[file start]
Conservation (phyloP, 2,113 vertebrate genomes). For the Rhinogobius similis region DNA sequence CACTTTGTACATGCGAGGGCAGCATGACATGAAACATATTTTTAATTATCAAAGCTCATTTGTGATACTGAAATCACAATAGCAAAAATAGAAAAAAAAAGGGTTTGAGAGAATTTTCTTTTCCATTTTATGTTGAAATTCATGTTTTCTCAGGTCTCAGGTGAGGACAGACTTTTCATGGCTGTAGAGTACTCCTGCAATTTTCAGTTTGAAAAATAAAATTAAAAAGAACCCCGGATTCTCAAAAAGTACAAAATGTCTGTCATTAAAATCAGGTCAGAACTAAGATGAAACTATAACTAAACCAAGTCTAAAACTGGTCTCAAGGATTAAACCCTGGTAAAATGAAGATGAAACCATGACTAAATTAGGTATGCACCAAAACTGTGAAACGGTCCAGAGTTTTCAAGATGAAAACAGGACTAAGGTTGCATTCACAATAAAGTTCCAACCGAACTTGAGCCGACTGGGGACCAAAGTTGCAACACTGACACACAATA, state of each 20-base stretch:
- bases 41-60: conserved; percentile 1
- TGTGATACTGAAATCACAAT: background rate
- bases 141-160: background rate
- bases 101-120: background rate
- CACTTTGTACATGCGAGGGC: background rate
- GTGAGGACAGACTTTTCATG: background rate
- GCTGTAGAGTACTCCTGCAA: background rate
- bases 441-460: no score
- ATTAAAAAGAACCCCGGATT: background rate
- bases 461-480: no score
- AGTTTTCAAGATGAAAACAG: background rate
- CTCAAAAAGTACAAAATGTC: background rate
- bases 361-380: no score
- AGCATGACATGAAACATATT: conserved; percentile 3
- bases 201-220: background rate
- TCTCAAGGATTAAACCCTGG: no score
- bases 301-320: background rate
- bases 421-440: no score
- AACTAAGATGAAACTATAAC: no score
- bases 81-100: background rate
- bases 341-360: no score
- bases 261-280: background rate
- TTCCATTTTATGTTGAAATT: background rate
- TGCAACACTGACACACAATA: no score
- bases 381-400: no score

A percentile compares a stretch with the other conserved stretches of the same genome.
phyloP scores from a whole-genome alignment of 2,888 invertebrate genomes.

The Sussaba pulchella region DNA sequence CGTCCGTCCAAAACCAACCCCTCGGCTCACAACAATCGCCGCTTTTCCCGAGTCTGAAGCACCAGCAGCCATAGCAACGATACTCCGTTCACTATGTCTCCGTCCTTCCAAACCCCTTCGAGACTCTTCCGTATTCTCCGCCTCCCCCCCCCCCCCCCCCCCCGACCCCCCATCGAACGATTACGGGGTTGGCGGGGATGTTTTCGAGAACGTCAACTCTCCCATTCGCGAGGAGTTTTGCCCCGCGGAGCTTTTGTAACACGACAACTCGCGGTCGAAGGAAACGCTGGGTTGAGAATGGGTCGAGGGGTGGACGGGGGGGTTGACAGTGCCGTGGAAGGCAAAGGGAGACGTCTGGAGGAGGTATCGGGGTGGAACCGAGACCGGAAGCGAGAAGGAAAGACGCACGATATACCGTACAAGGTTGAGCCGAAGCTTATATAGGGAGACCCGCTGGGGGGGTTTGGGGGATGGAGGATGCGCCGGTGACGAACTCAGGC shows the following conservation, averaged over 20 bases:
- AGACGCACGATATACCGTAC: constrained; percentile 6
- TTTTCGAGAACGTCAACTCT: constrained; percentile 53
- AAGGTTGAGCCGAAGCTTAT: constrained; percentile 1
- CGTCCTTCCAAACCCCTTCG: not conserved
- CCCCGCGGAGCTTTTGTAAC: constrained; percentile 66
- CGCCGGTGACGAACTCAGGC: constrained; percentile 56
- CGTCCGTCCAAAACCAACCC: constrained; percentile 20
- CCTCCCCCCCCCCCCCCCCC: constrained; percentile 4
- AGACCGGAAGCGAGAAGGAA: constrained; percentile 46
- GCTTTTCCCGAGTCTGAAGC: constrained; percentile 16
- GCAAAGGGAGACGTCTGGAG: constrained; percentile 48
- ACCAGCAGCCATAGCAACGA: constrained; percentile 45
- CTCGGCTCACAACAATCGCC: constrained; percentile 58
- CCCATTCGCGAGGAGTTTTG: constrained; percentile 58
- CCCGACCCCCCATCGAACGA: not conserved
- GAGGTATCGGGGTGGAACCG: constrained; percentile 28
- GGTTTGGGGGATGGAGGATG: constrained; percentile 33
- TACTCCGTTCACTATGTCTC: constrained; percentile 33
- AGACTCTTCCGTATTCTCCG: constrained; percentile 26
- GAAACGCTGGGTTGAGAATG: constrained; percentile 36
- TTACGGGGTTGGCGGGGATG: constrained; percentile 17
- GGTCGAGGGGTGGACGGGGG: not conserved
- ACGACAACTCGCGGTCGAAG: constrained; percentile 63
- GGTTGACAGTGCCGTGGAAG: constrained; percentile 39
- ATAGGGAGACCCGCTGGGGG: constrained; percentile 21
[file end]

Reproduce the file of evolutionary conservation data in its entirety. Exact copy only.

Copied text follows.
Conservation (phyloP, 2,113 vertebrate genomes). For the Rhinogobius similis region DNA sequence CACTTTGTACATGCGAGGGCAGCATGACATGAAACATATTTTTAATTATCAAAGCTCATTTGTGATACTGAAATCACAATAGCAAAAATAGAAAAAAAAAGGGTTTGAGAGAATTTTCTTTTCCATTTTATGTTGAAATTCATGTTTTCTCAGGTCTCAGGTGAGGACAGACTTTTCATGGCTGTAGAGTACTCCTGCAATTTTCAGTTTGAAAAATAAAATTAAAAAGAACCCCGGATTCTCAAAAAGTACAAAATGTCTGTCATTAAAATCAGGTCAGAACTAAGATGAAACTATAACTAAACCAAGTCTAAAACTGGTCTCAAGGATTAAACCCTGGTAAAATGAAGATGAAACCATGACTAAATTAGGTATGCACCAAAACTGTGAAACGGTCCAGAGTTTTCAAGATGAAAACAGGACTAAGGTTGCATTCACAATAAAGTTCCAACCGAACTTGAGCCGACTGGGGACCAAAGTTGCAACACTGACACACAATA, state of each 20-base stretch:
- bases 41-60: conserved; percentile 1
- TGTGATACTGAAATCACAAT: background rate
- bases 141-160: background rate
- bases 101-120: background rate
- CACTTTGTACATGCGAGGGC: background rate
- GTGAGGACAGACTTTTCATG: background rate
- GCTGTAGAGTACTCCTGCAA: background rate
- bases 441-460: no score
- ATTAAAAAGAACCCCGGATT: background rate
- bases 461-480: no score
- AGTTTTCAAGATGAAAACAG: background rate
- CTCAAAAAGTACAAAATGTC: background rate
- bases 361-380: no score
- AGCATGACATGAAACATATT: conserved; percentile 3
- bases 201-220: background rate
- TCTCAAGGATTAAACCCTGG: no score
- bases 301-320: background rate
- bases 421-440: no score
- AACTAAGATGAAACTATAAC: no score
- bases 81-100: background rate
- bases 341-360: no score
- bases 261-280: background rate
- TTCCATTTTATGTTGAAATT: background rate
- TGCAACACTGACACACAATA: no score
- bases 381-400: no score

A percentile compares a stretch with the other conserved stretches of the same genome.
phyloP scores from a whole-genome alignment of 2,888 invertebrate genomes.

The Sussaba pulchella region DNA sequence CGTCCGTCCAAAACCAACCCCTCGGCTCACAACAATCGCCGCTTTTCCCGAGTCTGAAGCACCAGCAGCCATAGCAACGATACTCCGTTCACTATGTCTCCGTCCTTCCAAACCCCTTCGAGACTCTTCCGTATTCTCCGCCTCCCCCCCCCCCCCCCCCCCCGACCCCCCATCGAACGATTACGGGGTTGGCGGGGATGTTTTCGAGAACGTCAACTCTCCCATTCGCGAGGAGTTTTGCCCCGCGGAGCTTTTGTAACACGACAACTCGCGGTCGAAGGAAACGCTGGGTTGAGAATGGGTCGAGGGGTGGACGGGGGGGTTGACAGTGCCGTGGAAGGCAAAGGGAGACGTCTGGAGGAGGTATCGGGGTGGAACCGAGACCGGAAGCGAGAAGGAAAGACGCACGATATACCGTACAAGGTTGAGCCGAAGCTTATATAGGGAGACCCGCTGGGGGGGTTTGGGGGATGGAGGATGCGCCGGTGACGAACTCAGGC shows the following conservation, averaged over 20 bases:
- AGACGCACGATATACCGTAC: constrained; percentile 6
- TTTTCGAGAACGTCAACTCT: constrained; percentile 53
- AAGGTTGAGCCGAAGCTTAT: constrained; percentile 1
- CGTCCTTCCAAACCCCTTCG: not conserved
- CCCCGCGGAGCTTTTGTAAC: constrained; percentile 66
- CGCCGGTGACGAACTCAGGC: constrained; percentile 56
- CGTCCGTCCAAAACCAACCC: constrained; percentile 20
- CCTCCCCCCCCCCCCCCCCC: constrained; percentile 4
- AGACCGGAAGCGAGAAGGAA: constrained; percentile 46
- GCTTTTCCCGAGTCTGAAGC: constrained; percentile 16
- GCAAAGGGAGACGTCTGGAG: constrained; percentile 48
- ACCAGCAGCCATAGCAACGA: constrained; percentile 45
- CTCGGCTCACAACAATCGCC: constrained; percentile 58
- CCCATTCGCGAGGAGTTTTG: constrained; percentile 58
- CCCGACCCCCCATCGAACGA: not conserved
- GAGGTATCGGGGTGGAACCG: constrained; percentile 28
- GGTTTGGGGGATGGAGGATG: constrained; percentile 33
- TACTCCGTTCACTATGTCTC: constrained; percentile 33
- AGACTCTTCCGTATTCTCCG: constrained; percentile 26
- GAAACGCTGGGTTGAGAATG: constrained; percentile 36
- TTACGGGGTTGGCGGGGATG: constrained; percentile 17
- GGTCGAGGGGTGGACGGGGG: not conserved
- ACGACAACTCGCGGTCGAAG: constrained; percentile 63
- GGTTGACAGTGCCGTGGAAG: constrained; percentile 39
- ATAGGGAGACCCGCTGGGGG: constrained; percentile 21